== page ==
Final Fantasy Type-0 HD will explore a more mature direction for the franchise and is Square Enix's effort to create "something for adults," producer Hajime Tabata told Polygon at PAX Prime 2014.
Final Fantasy Type-0 HD is a remake for PlayStation 4 and Xbox One of the PSP game released in Japan in 2011; the game follows a student squad as they take part in an intercontinental war. Unlike previous Final Fantasy games, which are typically turn-based, Type-0's battles take place in real-time. They're more brutal, too, and make an effort to show the physical consequences of conflict.
"We've really tried to focus on the true nature of battle — what a realistic type of magic vs. weaponry type of battle might unfold like," Tabata said.
"If you're hit by fire, you burn. If you're cut, you bleed. It's approaching those realistic type of expressions within the Final Fantasy world atmosphere ... It's more of a realistic blow vs. just scraping away HP."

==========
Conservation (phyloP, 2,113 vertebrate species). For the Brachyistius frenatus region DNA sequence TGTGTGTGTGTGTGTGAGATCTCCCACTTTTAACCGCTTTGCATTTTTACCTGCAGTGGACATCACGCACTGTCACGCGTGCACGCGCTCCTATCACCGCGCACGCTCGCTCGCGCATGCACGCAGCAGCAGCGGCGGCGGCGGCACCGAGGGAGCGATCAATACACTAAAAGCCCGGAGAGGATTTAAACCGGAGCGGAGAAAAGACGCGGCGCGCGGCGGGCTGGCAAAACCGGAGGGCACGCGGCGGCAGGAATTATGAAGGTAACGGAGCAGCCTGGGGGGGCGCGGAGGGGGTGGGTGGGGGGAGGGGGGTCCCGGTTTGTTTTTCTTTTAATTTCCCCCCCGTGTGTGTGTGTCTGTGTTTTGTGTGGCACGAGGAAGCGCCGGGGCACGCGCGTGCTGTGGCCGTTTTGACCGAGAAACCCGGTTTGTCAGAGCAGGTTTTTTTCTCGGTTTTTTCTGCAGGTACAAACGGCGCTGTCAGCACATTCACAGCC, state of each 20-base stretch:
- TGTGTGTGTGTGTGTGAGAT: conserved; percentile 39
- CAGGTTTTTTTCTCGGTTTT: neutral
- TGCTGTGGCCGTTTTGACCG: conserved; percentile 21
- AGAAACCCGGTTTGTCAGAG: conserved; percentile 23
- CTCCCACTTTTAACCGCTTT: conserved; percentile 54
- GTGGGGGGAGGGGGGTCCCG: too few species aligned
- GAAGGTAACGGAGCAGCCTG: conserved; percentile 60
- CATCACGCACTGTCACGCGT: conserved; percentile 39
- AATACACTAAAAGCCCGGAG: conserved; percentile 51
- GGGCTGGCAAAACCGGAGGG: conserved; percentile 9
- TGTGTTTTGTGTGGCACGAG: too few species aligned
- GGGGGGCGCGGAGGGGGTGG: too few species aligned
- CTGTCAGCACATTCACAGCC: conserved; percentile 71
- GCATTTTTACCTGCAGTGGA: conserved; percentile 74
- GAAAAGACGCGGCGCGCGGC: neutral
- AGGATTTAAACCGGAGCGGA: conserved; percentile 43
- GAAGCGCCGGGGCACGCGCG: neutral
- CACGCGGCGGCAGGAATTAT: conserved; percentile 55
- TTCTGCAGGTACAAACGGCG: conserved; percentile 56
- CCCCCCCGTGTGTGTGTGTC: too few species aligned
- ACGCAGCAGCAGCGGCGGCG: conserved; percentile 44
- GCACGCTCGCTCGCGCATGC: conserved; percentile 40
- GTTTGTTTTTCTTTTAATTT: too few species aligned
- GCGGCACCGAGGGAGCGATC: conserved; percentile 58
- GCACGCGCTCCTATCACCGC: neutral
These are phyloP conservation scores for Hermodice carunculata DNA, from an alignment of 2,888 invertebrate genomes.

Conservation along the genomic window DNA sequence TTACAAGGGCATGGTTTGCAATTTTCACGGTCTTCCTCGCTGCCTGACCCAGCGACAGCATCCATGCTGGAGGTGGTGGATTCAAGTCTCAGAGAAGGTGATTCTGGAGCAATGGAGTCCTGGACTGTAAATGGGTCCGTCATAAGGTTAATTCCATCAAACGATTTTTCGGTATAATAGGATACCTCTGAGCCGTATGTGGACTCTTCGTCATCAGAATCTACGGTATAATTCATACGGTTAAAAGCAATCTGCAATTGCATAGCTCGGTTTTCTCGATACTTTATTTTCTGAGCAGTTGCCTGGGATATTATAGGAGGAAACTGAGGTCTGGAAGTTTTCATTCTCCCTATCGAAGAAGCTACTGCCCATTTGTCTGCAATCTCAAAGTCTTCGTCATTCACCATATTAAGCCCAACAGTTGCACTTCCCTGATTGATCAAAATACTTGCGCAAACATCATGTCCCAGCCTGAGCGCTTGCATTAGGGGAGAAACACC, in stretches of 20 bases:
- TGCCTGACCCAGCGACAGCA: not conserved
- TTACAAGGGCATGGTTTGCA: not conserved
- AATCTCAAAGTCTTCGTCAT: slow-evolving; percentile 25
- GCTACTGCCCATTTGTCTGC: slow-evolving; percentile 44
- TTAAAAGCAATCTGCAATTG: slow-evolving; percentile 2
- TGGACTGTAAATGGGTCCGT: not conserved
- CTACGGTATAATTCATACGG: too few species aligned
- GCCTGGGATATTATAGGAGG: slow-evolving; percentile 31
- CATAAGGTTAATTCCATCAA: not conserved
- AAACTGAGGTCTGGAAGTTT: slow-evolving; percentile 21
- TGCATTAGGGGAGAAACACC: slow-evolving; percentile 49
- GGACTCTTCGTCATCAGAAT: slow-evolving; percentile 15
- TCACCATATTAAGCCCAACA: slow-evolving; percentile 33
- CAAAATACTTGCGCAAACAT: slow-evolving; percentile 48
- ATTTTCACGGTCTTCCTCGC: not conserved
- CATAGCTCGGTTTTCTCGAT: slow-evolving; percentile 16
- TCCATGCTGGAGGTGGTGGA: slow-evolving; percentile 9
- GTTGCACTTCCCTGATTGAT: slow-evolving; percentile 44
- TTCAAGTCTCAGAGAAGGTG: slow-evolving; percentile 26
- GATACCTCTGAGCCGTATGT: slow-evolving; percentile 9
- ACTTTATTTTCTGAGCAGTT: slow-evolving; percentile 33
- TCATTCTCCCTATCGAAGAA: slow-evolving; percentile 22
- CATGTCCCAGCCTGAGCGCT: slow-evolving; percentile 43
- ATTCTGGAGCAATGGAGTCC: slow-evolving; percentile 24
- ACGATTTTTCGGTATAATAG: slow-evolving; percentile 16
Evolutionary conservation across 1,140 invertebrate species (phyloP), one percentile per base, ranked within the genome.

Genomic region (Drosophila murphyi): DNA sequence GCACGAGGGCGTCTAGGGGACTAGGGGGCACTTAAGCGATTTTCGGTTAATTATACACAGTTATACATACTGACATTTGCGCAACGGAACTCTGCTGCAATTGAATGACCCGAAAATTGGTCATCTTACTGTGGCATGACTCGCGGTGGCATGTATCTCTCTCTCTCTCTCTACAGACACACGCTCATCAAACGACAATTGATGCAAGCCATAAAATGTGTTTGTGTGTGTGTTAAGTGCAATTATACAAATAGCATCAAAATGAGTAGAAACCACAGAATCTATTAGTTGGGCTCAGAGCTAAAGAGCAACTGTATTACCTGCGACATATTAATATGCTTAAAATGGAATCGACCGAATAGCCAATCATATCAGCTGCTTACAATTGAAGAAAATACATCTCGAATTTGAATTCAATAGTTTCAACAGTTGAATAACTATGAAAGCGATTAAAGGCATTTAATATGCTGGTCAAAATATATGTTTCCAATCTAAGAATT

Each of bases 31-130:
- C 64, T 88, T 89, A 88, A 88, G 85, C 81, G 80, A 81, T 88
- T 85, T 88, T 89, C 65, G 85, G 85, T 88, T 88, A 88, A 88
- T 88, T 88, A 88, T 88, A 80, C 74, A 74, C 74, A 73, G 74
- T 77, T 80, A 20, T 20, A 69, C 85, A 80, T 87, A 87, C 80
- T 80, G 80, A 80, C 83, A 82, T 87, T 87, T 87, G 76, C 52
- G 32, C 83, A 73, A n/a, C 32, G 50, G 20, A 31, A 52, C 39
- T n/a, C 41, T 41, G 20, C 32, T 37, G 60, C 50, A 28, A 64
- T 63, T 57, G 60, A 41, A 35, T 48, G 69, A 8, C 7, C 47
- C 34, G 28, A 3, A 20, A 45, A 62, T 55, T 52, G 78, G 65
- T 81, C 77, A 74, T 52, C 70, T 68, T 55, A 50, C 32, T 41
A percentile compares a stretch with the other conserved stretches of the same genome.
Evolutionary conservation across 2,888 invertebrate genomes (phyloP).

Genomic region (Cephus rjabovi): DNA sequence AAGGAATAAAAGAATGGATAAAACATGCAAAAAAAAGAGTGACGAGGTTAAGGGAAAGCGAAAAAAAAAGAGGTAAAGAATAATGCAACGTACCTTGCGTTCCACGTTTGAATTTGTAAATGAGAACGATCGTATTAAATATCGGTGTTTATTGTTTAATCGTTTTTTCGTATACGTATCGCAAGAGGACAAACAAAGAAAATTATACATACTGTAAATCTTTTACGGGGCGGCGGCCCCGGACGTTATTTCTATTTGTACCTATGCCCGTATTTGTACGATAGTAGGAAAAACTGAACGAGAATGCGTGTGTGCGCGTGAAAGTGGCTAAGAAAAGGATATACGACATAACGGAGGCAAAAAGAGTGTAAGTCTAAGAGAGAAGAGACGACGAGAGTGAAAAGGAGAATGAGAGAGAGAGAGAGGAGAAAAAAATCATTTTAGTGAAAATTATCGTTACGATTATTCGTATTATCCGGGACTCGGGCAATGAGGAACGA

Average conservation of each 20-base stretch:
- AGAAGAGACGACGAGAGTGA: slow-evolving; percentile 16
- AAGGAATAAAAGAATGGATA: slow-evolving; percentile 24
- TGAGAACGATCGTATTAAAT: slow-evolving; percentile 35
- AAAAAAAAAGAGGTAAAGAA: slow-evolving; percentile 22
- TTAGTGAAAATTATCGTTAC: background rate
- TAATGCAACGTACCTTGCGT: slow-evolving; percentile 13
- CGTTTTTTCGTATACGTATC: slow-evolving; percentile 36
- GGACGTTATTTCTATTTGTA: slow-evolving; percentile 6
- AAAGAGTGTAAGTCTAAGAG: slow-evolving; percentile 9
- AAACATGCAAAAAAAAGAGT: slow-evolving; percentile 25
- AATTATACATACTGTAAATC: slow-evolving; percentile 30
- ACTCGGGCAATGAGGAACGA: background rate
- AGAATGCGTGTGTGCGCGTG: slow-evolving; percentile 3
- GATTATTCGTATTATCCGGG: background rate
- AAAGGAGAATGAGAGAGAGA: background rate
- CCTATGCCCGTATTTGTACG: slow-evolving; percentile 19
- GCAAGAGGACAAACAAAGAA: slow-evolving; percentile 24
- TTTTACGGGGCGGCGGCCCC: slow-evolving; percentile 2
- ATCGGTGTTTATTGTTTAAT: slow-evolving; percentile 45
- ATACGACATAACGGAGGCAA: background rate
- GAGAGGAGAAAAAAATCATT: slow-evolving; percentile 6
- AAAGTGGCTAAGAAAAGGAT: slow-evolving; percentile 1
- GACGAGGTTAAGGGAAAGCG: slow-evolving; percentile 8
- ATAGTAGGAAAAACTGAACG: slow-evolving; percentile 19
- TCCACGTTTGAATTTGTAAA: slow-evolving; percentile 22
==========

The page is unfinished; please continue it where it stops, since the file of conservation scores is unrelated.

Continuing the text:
The game's themes delve into more complicated waters as well. Type-0 explores the life and death of humans, Tabata said, as well as our mortality and the weight it carries. Each character is treated as an individual, and the game has no true hero. Instead, all 14 of the game's characters are given an equal spotlight.
"If you're hit by fire, you burn. If you're cut, you bleed."
According to Tabata, Square Enix referenced Hollywood movies for an idea on how to distribute that focus.
"We see a lot of movies that put a focus on numerous characters vs. one protagonist," he said. "You often see that in war movies, action movies or sci-fi type movies.
"[I] really wanted to focus on the unit as an entity ... really put a spotlight on the unit as a whole and view their actions from slightly afar."
Final Fantasy Type-0 HD is slated to launch for PlayStation 4 and Xbox One "within a year." The game will include updated visuals and ability to choose from four difficulty modes, but otherwise remains unchanged.
"At the basis, it's really just going to be a true, remastering of the original version," Tabata said. "We have a basis for it that was demanded overseas, and we wanted to bring that to our overseas audience."